A first acoustic density estimate for sperm whales in Irish offshore waters
Ó Cadhla, Oliver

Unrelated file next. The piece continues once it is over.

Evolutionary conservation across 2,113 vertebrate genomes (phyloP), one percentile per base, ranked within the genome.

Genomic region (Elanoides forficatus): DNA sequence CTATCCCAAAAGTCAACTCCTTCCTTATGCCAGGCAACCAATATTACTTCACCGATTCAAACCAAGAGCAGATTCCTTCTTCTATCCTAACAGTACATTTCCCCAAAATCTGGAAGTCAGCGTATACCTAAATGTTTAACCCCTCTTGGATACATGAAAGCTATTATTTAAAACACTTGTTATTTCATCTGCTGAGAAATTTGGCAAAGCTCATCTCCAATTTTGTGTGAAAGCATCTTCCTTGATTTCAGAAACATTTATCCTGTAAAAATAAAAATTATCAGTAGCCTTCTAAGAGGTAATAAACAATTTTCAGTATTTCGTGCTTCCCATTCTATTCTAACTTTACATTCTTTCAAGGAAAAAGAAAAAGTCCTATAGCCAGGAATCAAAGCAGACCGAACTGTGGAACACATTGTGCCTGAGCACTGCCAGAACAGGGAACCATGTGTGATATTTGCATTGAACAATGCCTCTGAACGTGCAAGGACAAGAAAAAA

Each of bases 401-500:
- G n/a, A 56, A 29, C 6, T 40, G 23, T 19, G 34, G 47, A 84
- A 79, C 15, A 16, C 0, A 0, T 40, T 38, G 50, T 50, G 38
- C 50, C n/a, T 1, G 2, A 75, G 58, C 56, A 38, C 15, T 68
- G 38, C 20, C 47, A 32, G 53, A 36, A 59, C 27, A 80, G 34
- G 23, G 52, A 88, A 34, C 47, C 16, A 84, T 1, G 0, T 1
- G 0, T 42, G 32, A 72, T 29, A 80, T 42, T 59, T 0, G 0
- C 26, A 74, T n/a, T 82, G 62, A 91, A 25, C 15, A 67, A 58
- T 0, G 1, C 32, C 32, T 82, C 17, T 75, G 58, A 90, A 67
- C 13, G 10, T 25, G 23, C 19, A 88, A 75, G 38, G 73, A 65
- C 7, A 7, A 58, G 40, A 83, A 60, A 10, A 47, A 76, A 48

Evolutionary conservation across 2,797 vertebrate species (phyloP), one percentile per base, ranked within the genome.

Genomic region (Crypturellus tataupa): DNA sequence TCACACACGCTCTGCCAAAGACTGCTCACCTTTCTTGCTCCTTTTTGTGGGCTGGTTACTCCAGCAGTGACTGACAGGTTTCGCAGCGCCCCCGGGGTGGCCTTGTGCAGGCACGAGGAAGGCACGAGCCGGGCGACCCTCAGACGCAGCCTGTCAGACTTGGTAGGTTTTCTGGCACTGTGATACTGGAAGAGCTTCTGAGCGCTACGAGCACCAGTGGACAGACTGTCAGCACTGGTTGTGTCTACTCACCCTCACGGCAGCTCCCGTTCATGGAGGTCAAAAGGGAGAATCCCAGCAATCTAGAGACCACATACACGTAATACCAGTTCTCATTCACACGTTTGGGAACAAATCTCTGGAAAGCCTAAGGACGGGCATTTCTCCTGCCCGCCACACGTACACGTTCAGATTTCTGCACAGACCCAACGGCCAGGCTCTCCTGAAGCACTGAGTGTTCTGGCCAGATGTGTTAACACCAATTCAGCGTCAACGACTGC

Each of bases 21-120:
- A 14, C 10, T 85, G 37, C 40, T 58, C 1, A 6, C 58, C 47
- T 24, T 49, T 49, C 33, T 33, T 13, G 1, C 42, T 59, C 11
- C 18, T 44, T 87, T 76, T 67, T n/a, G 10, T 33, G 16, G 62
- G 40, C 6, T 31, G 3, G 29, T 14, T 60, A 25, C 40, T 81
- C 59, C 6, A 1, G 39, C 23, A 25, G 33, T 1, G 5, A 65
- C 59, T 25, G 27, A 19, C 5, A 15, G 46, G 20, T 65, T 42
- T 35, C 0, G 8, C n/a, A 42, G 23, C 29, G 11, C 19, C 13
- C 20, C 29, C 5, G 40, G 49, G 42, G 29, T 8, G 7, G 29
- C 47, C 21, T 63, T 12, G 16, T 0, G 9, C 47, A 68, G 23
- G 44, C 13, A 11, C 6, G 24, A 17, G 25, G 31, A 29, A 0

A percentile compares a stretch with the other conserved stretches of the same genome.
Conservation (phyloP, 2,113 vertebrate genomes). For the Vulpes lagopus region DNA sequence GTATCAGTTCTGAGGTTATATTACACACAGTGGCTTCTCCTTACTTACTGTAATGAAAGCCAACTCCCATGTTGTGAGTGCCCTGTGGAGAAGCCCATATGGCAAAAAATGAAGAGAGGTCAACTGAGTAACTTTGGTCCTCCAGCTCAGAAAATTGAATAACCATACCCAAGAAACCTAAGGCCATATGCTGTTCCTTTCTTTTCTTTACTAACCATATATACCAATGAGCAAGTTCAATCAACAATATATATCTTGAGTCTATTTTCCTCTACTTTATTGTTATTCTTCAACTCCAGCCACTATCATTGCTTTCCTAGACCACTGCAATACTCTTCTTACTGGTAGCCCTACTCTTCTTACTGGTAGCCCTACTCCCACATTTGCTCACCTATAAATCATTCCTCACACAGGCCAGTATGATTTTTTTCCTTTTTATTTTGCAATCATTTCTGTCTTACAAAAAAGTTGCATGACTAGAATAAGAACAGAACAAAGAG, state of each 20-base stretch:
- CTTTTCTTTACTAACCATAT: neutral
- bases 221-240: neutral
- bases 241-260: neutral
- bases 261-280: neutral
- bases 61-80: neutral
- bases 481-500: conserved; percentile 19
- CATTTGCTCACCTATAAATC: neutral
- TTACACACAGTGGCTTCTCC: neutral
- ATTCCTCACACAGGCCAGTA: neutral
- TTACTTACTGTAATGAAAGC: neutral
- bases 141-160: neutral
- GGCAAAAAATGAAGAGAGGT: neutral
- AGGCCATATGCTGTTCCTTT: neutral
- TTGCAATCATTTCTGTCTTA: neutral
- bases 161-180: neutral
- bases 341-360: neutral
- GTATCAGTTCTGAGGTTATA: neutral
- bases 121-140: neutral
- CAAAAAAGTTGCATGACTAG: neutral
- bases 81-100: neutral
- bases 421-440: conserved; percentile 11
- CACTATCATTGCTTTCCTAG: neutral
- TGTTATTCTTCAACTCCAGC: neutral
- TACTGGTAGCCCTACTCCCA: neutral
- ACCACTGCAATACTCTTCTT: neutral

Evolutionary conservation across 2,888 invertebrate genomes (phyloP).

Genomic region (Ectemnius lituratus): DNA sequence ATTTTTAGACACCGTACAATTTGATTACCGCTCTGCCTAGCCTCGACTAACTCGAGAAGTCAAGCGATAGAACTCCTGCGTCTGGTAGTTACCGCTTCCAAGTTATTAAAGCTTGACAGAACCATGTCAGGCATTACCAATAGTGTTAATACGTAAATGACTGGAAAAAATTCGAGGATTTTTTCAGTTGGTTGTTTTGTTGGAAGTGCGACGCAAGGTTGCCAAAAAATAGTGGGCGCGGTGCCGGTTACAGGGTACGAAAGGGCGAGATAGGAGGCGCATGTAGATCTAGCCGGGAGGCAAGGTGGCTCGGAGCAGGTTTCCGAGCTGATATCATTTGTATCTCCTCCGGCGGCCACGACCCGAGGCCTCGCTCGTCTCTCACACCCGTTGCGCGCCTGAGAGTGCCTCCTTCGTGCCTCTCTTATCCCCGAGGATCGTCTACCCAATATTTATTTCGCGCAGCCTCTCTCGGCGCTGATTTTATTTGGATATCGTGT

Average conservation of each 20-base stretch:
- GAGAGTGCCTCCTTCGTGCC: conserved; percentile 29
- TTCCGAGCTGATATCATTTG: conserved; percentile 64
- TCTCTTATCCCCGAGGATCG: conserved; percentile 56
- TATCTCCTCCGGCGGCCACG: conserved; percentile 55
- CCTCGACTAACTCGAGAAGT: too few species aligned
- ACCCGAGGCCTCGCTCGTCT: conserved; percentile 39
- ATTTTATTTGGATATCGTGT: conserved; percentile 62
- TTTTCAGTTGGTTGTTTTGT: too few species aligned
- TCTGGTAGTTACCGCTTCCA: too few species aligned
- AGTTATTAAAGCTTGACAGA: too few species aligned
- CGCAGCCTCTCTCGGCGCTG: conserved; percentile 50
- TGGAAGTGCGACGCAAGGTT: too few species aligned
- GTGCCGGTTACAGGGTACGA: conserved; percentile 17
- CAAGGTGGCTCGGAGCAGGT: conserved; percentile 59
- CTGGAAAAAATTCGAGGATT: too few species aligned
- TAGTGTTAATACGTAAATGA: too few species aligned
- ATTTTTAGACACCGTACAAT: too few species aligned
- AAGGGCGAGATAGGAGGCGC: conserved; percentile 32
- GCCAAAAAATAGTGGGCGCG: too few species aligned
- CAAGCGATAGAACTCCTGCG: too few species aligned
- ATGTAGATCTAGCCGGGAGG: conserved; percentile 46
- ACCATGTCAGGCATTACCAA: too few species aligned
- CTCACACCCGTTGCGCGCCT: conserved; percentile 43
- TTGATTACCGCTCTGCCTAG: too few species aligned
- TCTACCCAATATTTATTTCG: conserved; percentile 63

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Previous studies off western Ireland have suggested that substantial numbers of, mainly male, sperm whales may be found in these habitats. Whaling vessels operating from shore stations in Ireland in the early 20th century frequently caught sperm whales in oceanic waters. It is likely that this North Atlantic region contains important foraging habitats for this species, and that mature males must also migrate through this area moving between breeding grounds to the south and other feeding areas further north. Increasingly, these offshore waters are being utilised and potentially impacted by human industrial activities. For example, as inshore resources are depleted and technology improves, both the commercial fishing and the oil and gas industry are becoming more active in deeper waters beyond the continental margin. It is important therefore to better understand the biology and ecology of sperm whales in these more remote areas. However, their offshore location and deep diving habits, together with weather constraints in the exposed Atlantic, make research difficult. New sperm whale density estimates are reported using data from six seasonal passive acoustic surveys carried out in two successive years (2015 and 2016). These covered a corridor approximately 110km wide which bounded a major portion of Ireland’s continental shelf break. Towed hydrophone line-transect methodologies were used, which have proven to be highly effective for surveying sperm whales in offshore waters and in poor weather conditions. Target motion analysis was applied to calculate the ranges of vocalising whales from the survey tracklines and the effective strip half-width calculated across all surveys was 7,958m. The study area was surveyed in three blocks and animal densities within these blocks varied between 1 and 4.6 individuals per 1,000km2 (CV 0.34 and 0.21 respectively) with an overall mean density in waters deeper than 300m of 3.2 individuals per 1,000km2 (CV 0.04). These robust density estimates are the first of their kind for Irish waters and are similar to those reported in other Atlantic areas considered significant for this species. These results emphasise the significance of this region as sperm whale habitat. The results of this study should be used to inform the future sustainable development and management of Ireland’s offshore Atlantic.
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